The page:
Commentary: After 65 years, maybe it’s time to stop waiting. Every few years, there is a predictable tide of articles proclaiming that our schools are still just as segregated as they were when the landmark Brown decision was decided in 1954. What you won’t find in any of these articles, writes contributor Chris Stewart, is much sober reckoning with the fact that integration was a colossal failure that in many instances produced more damage than progress. Says Stewart, “We lost so much by placing our faith in the social engineering of schools that robbed us of black educational capital and infrastructure. … Perhaps it’s time we believe in ourselves and reclaim responsibility for educating our children. One leap into that direction begins by admitting that Brown is not the big idea for ending the gap between black student underperformance and black educational excellence; it’s not the key to breaking the cycle of poverty for many black families; it’s not the key to making white people less racist, and it’s not a school reform that will restore the teaching and learning that existed before the illusion of integration wipe away our assets. … Yes, it’s been 65 years since the Brown decision promised integrated schools and better education. That’s too long for us to have ignored that the goal is quality schools however they may be composed.” Read the full essay.
Oral History: Cheryl Brown Henderson is one of the three children of the late Rev. Oliver L. Brown, namesake of Brown v. Board of Education. In this interview, Brown Henderson recounts her personal experience with segregated schools and the story of how Brown v. Board of Education came to be. She is founding president of The Brown Foundation for Educational Equity, Excellence and Research, established in 1988, and owner of Brown & Associates, an educational consulting firm that she established in 1984. Watch the full video.
Analysis: More than half of American schoolchildren attend a school that is 75 percent white, or nonwhite, and many schools are more segregated now than before the Brown v. Board of Education decision 65 years ago. This shouldn’t come as a surprise, writes contributor Shavar Jeffries, given the widespread and long-standing resistance to integration efforts that didn’t end with the forced integration of schools in the South 15 years after the decision was handed down. That Brown, while achieving important results for meaningful numbers of children of all races, has not lived up to its promise is not the fault of Brown, or of the American heroes who litigated it; it’s the fault of underlying white supremacy that sadly continues to plague our nation, he says. “The educational inequities that continue to exist for black children are, plainly, symptoms of that underlying white supremacy that made Brown necessary in the first place. Until we engage in the hard, deep, painful and long-term work of fully healing our racial wounds, educational opportunity in our country will remain racially distributed. In the meantime, those of us committed to educational equity should be pragmatists and support (or oppose) policies based on their capacity to bring about educational equity for black children. Everything else is and should be secondary.” Read the full article.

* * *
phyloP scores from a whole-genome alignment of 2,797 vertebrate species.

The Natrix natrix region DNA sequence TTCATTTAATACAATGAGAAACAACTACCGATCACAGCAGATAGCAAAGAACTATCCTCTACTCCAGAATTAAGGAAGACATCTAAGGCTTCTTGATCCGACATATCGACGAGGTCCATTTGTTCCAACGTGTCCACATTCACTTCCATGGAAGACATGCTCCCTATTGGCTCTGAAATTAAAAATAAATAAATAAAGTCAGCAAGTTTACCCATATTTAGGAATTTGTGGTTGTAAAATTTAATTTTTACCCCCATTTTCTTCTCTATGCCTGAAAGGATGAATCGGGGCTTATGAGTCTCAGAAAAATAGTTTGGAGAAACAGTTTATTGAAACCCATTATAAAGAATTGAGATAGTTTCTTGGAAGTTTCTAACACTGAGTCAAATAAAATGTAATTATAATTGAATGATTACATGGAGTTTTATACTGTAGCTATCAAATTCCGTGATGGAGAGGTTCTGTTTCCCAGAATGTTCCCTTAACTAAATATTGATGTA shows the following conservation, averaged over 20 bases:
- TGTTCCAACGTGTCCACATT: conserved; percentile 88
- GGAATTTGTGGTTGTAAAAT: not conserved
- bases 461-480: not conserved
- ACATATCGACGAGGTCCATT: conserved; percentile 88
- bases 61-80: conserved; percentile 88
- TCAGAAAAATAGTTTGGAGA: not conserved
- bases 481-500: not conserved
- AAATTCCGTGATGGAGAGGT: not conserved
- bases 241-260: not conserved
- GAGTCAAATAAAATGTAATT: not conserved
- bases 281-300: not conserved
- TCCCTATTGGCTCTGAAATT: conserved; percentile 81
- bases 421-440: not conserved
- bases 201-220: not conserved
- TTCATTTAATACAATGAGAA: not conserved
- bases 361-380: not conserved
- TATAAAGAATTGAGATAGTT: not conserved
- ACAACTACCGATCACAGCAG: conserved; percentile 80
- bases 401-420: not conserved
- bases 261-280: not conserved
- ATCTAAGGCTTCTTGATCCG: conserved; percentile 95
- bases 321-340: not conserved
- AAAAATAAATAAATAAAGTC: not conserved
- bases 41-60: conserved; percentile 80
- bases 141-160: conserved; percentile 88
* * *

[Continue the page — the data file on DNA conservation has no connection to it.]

Teacher’s Perspective: Though school desegregation became the law of the land in 1954, it would take years — and in some cases, decades — for local districts to adhere to the new national policy. That was the case when contributor Alicia Ramsey took her first teaching job, in Indianapolis’s Perry Township schools in 1995. “Understanding the school desegregation process as a new seventh-grade social studies teacher would become an unexpected new norm,” she writes. “The culture in my Perry Township middle school was clouded with misunderstandings and undertones of racism, mixed with strict protocols to make sure the court-mandated guidelines were followed. I was greeted with stories of past racial tensions by complaining faculty members who often shared, with boldness, their unwillingness to comply with the new rules. This behavior was unexpected and unwelcome, and it did not take long before I became aware of the historical noose now attached to my career.” Read the full essay.
Read more about the cases, plaintiffs and oral histories at The74Million.org/Brown65. Get the latest news about school integration, and the classrooms that are successfully closing the achievement gap, delivered straight to your inbox; sign up for The 74 Newsletter.
Disclosure: The Walton Family Foundation provides financial support to The 74.Submit a Letter to the Editor